Marzulla Law, LLC is the nation's leading law firm for takings claims against the federal government. ML represents landowners, developers, water districts, Indian tribes, business, and corporate interests in litigation of property rights and contract claims. ML also represents clients in environmental enforcement actions, and litigation involving natural resources and permitting issues, in federal district courts and courts of appeal.


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Nancie and Roger Marzulla     

Marzulla Law, LLC  

Tel.: 202.822.6760     

Taking Property, Taking Livelihoods: Former Chrysler Dealers Pursue Just Compensation After Government's Auto Bailout Forces Them To Close  


Uncompensated government takings impact lives. This is a sobering truth that tends to become lost in the dizzying maelstrom of legal proceedings that take place in our courts; lost in the necessarily dispassionate and often arid landscape of briefs, motions, oral arguments, and trials.


This story is one of lives affected and livelihoods lost, victims of a government decision borne of a collision of politics and economic crises.


In 2009, 789 Chrysler automobile dealerships were forced to close after the federal Government determined that Chrysler would be more financially healthy with a smaller dealership network. Therefore, as a condition of receiving any federal relief money under the Troubled Asset Relief Program (TARP), President Obama's Auto Task Force required Chrysler to enter into bankruptcy and utilize the bankruptcy proceeding to terminate 25% of its dealerships. The stated objective of the closures of 25% of all Chrysler dealership franchises was to promote stability in the U.S. financial system and U.S. markets by preventing a significant disruption of the automotive industry.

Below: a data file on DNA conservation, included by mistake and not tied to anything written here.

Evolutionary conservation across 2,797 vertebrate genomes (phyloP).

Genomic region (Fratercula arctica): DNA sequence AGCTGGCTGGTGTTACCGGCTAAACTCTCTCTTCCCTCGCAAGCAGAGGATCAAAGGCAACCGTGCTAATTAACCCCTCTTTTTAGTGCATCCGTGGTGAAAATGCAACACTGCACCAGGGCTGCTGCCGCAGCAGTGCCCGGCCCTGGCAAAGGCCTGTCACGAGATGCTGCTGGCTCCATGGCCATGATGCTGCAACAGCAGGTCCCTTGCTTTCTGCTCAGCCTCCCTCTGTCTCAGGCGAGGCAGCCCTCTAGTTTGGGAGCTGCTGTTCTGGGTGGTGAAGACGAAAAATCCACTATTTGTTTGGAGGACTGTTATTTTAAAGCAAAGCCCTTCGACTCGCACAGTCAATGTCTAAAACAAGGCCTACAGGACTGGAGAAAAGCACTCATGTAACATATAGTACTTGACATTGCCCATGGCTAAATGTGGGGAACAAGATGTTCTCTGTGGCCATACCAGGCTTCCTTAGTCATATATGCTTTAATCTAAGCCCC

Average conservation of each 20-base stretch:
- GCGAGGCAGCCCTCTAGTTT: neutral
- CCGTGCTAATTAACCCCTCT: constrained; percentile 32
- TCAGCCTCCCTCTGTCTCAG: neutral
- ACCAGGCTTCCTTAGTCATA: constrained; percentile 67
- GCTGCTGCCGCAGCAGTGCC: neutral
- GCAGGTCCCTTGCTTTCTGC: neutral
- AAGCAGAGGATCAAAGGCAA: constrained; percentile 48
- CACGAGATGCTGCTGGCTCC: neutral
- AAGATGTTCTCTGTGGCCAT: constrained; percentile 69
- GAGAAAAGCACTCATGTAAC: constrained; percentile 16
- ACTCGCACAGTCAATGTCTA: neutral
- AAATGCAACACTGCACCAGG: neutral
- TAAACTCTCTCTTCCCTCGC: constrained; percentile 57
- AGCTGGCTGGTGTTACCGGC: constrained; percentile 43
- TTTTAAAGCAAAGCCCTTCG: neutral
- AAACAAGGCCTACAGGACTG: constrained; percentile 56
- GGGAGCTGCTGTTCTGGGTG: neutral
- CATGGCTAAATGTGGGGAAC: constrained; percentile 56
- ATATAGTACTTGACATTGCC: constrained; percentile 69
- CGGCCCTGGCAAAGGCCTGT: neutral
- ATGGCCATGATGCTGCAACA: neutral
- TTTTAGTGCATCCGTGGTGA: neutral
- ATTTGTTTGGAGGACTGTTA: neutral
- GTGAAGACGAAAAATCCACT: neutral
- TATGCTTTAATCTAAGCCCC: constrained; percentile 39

Shortly after the termination of the franchise agreements, 75 of the terminated Chrysler dealership owners ---- many of whom had been in business for generations ---- filed suit in the U.S. Court of Federal Claims seeking monetary relief for the loss of their businesses, losses which were in fact uncompensated takings of their property in violation of the Fifth Amendment. Marzulla Law is representing these dealership owners.


Background --- Financial Crisis and Bailouts of U.S. Automakers


The events which precipitated the dealership owners' suit against the government played out before the nation as a whole.


The Global Financial Crisis


On October 3, 2008, Congress enacted the Emergency Economic Stabilization Act of 2008 ("EESA") to restore liquidity and stability to the American financial system. Under the EESA, Congress created the Troubled Asset Relief Program ("TARP"), which granted the Secretary of the Treasury broad authority to purchase troubled assets from financial institutions. Specifically, Congress authorized the Secretary of the Treasury "to purchase, and to make and fund commitments to purchase, troubled assets from any financial institution." Congress funded TARP with approximately $787 billion in federal funds, and gave the President broad powers to disburse the funds.


Although TARP was aimed at financial institutions, the Secretary of the Treasury determined that TARP funds could also be used to aid automobile manufacturers (such as Chrysler) that provided credit to auto purchasers. Shortly after this determination, the Secretary of the Treasury created the Automotive Industry Financing Program to permit the Treasury Department to invest in the automakers and their financing arms with the goal of preventing the mass collapse of the U.S. automotive industry.


The Bailout


In February 2009, after a year of investing billions in TARP funds to assist Chrysler and other major automobile industries, President Obama established the President's Auto Task Force to oversee the restructuring of Chrysler. The government's restructuring plan required that Chrysler terminate a substantial number of dealer franchises. In April 2009, Chrysler and its affiliated companies filed a petition for bankruptcy in the District Court for the Southern District of New York, which ultimately issued the Rejection Order terminating 789 dealership franchise agreements.


Terminating the Dealerships' Contracts Was a Taking